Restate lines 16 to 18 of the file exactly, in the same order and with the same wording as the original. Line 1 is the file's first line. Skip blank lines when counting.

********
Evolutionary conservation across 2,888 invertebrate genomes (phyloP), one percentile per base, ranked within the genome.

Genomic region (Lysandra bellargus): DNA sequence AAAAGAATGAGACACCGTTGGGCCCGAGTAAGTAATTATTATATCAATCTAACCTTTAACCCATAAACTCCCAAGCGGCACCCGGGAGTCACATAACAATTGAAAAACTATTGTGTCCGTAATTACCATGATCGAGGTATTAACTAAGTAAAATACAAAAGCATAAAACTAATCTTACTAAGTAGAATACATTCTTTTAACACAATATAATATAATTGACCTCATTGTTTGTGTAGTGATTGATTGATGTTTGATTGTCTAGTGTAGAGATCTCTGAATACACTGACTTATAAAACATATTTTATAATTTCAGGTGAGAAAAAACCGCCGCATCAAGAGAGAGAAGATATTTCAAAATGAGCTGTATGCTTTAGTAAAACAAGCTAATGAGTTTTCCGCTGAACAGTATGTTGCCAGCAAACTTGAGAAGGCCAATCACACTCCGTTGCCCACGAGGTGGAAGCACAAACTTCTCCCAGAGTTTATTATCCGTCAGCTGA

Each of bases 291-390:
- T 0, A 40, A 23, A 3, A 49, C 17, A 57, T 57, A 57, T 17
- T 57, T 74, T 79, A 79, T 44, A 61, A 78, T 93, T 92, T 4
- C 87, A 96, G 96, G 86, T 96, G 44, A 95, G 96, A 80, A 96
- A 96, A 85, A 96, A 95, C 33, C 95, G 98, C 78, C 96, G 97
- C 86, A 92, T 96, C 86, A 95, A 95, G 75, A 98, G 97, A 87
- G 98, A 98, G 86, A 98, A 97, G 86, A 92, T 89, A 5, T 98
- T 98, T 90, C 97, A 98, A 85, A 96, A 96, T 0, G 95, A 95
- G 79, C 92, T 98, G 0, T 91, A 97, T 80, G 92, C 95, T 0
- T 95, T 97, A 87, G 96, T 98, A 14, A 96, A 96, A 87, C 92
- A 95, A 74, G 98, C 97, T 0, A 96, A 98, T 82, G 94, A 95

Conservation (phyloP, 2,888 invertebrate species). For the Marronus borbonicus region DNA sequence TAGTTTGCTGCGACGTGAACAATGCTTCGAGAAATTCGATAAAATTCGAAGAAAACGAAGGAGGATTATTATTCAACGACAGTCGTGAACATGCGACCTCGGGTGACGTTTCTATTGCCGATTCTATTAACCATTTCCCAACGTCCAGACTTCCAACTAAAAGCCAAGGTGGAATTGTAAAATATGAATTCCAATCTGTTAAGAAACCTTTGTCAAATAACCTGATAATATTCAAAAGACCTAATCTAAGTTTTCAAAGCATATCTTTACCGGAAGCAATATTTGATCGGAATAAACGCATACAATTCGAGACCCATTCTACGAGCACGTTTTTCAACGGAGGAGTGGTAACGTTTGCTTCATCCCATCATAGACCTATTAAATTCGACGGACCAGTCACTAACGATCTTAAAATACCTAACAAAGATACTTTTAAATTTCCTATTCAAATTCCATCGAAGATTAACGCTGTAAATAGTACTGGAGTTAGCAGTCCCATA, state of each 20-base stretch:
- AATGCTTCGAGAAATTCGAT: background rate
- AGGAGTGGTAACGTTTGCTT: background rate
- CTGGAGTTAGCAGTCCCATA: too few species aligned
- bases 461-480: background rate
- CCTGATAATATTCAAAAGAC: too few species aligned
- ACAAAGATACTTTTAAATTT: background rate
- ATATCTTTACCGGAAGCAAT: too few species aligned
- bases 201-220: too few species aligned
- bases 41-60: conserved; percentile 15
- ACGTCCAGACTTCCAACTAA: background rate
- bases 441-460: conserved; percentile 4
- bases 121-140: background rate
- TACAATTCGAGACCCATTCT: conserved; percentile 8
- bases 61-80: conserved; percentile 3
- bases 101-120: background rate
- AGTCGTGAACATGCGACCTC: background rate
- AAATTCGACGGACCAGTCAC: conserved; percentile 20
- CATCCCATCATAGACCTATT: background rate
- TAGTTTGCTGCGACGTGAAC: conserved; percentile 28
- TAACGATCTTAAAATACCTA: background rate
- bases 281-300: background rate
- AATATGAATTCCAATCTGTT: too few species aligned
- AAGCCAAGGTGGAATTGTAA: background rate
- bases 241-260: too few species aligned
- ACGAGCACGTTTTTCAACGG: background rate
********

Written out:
- AGGAGTGGTAACGTTTGCTT: background rate
- CTGGAGTTAGCAGTCCCATA: too few species aligned
- bases 461-480: background rate